That was just the start of his troubles. The guy faxed him the report of Goldberg-Zoino Associates of Newton (GZA). The report had its cover letter then, and it was addressed to Wayne Feiden at city hall and told him that hazardous materials and oil were present in the soil at the site. The land he was talking about was the six acres that adjoined his land to the west, a long narrow piece of land that ran down toward Manes Field. GZA had interviewed people on the history of the land, checked with city agencies for evidence of dumping on the site, and hired a backhoe to dig 11 test holes in a dump they found in the old raceway. They found evidence of old dumping of household trash by area residents, pieces of unfinished cutlery, and reportable levels of toxic waste. The two test holes closest to Elbaum’s land were chosen for additional testing because of a foul smell and the presence of metal waste. The well TP-1 was only fifteen feet from his property line, and had high levels of lead and chromium. Lead was found at 62 mg/l; the threshold for hazardous waste is 5 mg/l.
“At that time I didn’t know what was going on,” said Barry. “I knew this business could kill me financially. I was up night after night worrying about it. But I had these two kids that had come to me in the summer of l999, and they wanted to buy the building and land too, even with all the problems. They were so persistent and energetic. They loved the building and wanted it, even after I told them of the troubles with contamination. It’s a wonderful building, lets face it. The bell is gone, but the pulleys are still there. There’s the tower, the 12-foot ceilings on the first floor. We signed a purchase and sales agreement, and they paid for a study of the problem. I got them a good environmental lawyer.”
I read the purchase and sales agreement he signed with them and it is a diamond in a world of legalese and gobbledygook. It tells the couple that if there are serious environmental problems with the land, they can get out of the agreement and that Barry will pay for the study. The first report was thick, but mostly a survey of the existing information. It said there was a problem with his land. So Barry decides to press on. He doesn’t tell his clients to get lost and doesn’t bury the report. He paid for the second study, which involved extensive trenching and laboratory testing. It said to call the DEP ASAP. There was nasty stuff there, and there had to be a cleanup. But the results gave him things to do and a sense that there were limits to this problem. It was not Love Canal. The trenching opened the land down to the bottom of the old power canal, which was only about five feet deep. Lining the bottom were old broken bottles and cans. The pollution stopped there. Borings in the earth under the canal, or to either side of it, came up clean.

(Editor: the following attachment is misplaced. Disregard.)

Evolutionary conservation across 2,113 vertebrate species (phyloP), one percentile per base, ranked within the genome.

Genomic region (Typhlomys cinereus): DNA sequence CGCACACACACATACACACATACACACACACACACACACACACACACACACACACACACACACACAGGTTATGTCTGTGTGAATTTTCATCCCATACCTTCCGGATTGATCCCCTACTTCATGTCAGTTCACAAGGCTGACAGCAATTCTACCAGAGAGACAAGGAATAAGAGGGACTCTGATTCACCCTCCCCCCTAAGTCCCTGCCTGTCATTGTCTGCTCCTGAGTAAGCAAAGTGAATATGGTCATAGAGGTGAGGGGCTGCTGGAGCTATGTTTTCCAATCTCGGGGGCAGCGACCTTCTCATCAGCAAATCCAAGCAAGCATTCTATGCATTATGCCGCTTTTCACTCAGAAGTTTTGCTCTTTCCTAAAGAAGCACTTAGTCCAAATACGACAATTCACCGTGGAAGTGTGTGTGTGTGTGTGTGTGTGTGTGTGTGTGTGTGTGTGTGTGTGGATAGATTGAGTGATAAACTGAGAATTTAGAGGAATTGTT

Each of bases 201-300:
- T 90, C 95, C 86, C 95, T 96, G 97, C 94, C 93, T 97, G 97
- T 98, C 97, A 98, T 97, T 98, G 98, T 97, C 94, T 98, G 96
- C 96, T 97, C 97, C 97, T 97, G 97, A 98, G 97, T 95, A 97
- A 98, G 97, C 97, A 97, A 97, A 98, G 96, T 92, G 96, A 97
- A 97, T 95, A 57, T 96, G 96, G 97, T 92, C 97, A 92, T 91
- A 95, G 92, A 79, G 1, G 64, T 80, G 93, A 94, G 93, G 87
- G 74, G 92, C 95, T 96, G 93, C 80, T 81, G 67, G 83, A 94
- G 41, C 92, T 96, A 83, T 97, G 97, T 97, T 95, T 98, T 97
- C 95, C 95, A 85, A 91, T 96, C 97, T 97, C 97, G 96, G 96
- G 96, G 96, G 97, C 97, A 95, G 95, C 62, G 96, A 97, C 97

Northampton Cutlery had let their neighbors dump their garbage on their land. The dump started when the power canal’s inlet from the river was blocked, and it went dry. As the canal filled in, they dumped closer and closer to the firehouse and the factory complex. The bottles deep in the woods were old; the stuff in his backyard was out of the fifties and sixties. Everything he saw come up in the bucket looked like household trash from local households. The backhoe operator would come up with a choice smelly bit of old trash, and it would go into a bottle, and become a “hot-spot”. Elbaum says that the way it looks now, the site will not be inordinately expensive to clean up, that they will most likely keep the contaminated material on site, and bring in equipment to dig it up and mix it with a sealer that sets up like concrete, and then pours it back in the hole.
Elbaum reported the results to the current owners of the Cutlery site on February 13, 2000 and the DEP on February 14th. Then the trouble really started. Site visits, tests, interviews. For a while the DEP wanted him to test the river water for contamination.
Harvey Finison’s owner of Northampton Cutlery, was trying, against the odds, to keep a nineteenth century operation going into the latter part of the twentieth. $100,000.00 in tax liens had been filed against him by 1984, when he sold the buildings to a group of people, some of whom were major figures in the Heritage Bankdebacle. The two lead people in the Northampton Cutlery Associates were Art Pichette and a Northampton lawyer, Allan Verson. Also in the partnership were architect Ed Gillen and some other Amherst architects who were associated with Gillen. On April 2nd, l984, the Cutlery Associates bought the property from Harvey Finison for $200,000, and five months later they sold Barry Elbaum a small parcel of land and the old firehouse for $35,000. Then they fixed the place up.
It was a show funded by Heritage Bank, which meant it had its problems. Its principals were friends of since-jailed loan officer Mike Smith, and it was done in the heat and the excitement of the “bubble”, the era when Northampton land values were spiking and Heritage had millions to give away. Like most Heritage projects, it had a bank insider involved. Art Pichette was a borrower and working for the bank as a consultant. As the bank’s development consultant, Pichette got the bank involved in an inordinate amount of no-win situations. In l987 Verson, Pichette and the others got $1 million from Heritage in an INTEREST-ONLY loan for the Cutlery project. I put it in upper case because big banks are supposed to ask people to pay down their principal on loans secured by real estate. I do, you do, it’s the American way. But not Mike Smith’s way, who gave his friends and their projects training wheels. Later he would come back to them for little favors. Help me buy a condo, help me get my auto business started. Verson gave him a good price on a condo on King Street, so Mike could have an office for his nonexistent consulting business.